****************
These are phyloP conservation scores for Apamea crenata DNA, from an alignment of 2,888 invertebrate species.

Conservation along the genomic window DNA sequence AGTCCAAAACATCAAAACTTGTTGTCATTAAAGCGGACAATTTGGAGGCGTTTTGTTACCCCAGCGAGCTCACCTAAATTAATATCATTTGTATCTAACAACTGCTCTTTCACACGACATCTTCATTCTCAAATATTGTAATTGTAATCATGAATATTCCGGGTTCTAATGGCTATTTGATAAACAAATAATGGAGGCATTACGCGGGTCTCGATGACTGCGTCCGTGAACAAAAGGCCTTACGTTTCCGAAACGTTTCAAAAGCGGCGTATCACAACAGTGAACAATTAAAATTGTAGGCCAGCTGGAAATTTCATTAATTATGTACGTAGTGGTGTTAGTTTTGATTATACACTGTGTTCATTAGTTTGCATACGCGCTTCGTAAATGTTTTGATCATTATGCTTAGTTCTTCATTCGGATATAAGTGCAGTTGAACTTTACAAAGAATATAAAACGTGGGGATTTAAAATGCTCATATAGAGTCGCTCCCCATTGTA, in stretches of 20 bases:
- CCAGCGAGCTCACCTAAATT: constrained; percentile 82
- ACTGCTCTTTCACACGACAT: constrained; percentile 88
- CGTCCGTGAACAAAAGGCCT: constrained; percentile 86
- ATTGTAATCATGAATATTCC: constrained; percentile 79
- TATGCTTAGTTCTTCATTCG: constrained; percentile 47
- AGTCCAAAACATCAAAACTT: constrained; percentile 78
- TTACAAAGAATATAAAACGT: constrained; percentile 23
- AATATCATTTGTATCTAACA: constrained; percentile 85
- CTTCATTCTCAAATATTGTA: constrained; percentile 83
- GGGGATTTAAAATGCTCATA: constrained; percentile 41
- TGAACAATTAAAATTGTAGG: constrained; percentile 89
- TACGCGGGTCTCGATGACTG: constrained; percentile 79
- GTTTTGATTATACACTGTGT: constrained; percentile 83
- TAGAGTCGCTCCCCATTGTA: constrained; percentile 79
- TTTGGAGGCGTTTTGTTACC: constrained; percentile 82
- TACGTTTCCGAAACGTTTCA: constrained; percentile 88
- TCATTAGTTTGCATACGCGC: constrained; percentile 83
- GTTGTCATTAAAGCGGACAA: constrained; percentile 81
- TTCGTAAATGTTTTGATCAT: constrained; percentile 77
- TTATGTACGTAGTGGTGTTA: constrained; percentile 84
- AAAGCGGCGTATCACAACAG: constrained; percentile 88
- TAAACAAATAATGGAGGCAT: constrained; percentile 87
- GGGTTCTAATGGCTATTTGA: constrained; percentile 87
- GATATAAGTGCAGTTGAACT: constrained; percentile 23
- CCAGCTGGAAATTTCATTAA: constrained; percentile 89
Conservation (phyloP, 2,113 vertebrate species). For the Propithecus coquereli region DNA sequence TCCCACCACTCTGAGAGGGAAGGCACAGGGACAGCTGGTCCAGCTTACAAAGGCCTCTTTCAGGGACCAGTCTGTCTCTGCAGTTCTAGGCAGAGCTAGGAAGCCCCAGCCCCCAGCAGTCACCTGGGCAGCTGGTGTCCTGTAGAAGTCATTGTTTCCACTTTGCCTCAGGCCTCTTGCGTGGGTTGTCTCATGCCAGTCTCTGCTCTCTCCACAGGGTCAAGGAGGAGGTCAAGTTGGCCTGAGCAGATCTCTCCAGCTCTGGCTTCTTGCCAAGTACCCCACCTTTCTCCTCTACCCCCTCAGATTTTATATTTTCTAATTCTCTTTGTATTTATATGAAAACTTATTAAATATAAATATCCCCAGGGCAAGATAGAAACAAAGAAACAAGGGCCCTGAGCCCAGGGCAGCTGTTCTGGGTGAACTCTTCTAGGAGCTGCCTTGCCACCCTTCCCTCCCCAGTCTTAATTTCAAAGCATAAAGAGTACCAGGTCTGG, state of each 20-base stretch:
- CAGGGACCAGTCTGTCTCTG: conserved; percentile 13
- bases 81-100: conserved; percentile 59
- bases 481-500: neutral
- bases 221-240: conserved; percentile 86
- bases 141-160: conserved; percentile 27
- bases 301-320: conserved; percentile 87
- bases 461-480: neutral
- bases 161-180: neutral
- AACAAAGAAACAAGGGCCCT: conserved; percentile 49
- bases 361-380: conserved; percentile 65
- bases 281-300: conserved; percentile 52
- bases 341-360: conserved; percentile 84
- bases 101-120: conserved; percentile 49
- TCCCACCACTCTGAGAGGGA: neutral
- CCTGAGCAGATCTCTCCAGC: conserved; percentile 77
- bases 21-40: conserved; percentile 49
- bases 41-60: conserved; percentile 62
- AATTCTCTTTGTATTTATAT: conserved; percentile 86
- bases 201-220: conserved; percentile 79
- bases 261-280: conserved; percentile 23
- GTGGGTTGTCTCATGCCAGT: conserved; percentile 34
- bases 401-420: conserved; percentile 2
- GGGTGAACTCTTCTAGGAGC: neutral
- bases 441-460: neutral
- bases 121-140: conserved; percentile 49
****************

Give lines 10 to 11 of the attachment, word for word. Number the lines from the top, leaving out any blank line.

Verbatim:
- AATATCATTTGTATCTAACA: constrained; percentile 85
- CTTCATTCTCAAATATTGTA: constrained; percentile 83